Oh yes, we shed some tears. It seemed entirely unfair. It made us wonder What if this was the only opportunity for medical school this year? What if the opportunity just blew away because of someones clerical error?

When my husband was taking the prerequisite classes, everything seemed to fall into place. Even if we made an error somewhere with scheduling, the situation amazingly worked out in the end. It was because of these instances that we assumed everything would fall into place with being accepted to medical school. Just like we assumed those tires would be fine for another few days or weeks.

There are times in life when we get those unexpected flat tires. We want to look at them with tears in our eyes and just pray that the situation didn’t happen. We wish it could have been a terrible dream we get to wake from. But it did happen and we can’t give up on what we know matters for us in this life. Persevering despite the pain and the frustration is where so much character and knowledge is built. These traits aren’t learned as effectively when everything is going our way. Life’s flat tires help refine us. When we go through that difficulty and we’re stalled out in the garage, we have time to contemplate and assess. What caused me to be here? How do I move forward from here? What tools do I need? What should be done to correct the problem? Then there are the questions like these: Am I even on the correct path? Is there another opportunity out there that I’m not acknowledging because of my own bullheadedness? Do I need to have the help of a more knowledgeable, wiser person to help guide my direction?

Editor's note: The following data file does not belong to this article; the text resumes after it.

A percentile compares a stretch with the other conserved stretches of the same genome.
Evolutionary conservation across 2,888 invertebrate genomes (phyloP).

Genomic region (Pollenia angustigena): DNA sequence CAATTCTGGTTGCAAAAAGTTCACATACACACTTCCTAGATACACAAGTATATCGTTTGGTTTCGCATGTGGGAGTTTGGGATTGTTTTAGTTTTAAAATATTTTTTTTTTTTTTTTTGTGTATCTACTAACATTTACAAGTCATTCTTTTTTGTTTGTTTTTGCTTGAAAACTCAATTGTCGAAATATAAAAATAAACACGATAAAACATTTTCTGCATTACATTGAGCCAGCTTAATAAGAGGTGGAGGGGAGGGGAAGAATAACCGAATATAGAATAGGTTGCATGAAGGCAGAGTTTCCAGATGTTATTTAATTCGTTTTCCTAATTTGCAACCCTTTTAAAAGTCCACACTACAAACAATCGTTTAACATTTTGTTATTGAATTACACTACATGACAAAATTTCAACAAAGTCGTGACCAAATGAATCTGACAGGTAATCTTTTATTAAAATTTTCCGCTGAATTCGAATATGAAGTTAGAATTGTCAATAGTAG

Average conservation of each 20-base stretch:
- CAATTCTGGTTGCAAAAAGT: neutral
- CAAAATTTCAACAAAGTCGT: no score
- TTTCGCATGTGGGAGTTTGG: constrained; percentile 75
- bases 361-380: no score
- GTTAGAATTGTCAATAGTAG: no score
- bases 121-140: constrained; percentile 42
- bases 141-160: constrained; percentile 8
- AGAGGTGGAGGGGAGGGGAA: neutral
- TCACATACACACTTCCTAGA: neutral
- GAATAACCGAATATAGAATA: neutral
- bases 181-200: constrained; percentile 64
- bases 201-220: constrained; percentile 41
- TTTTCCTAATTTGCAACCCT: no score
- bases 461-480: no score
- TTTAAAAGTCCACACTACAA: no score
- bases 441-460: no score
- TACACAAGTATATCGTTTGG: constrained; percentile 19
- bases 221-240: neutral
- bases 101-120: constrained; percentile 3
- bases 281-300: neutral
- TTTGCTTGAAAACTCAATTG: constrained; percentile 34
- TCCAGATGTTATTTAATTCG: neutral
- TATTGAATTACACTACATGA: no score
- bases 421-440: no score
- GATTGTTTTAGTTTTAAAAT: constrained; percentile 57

These times are trying and frustrating, but they don’t have to stall us forever. Just like with our car, we problem solved and were able to get two new tires put on. We didn’t want the situation to happen that way, but it did so we worked with what we were given. I would love to avoid these situations and have everything work out perfectly from here on out. But I’ve gone through too many of these situations to know that is an ideal thought at best.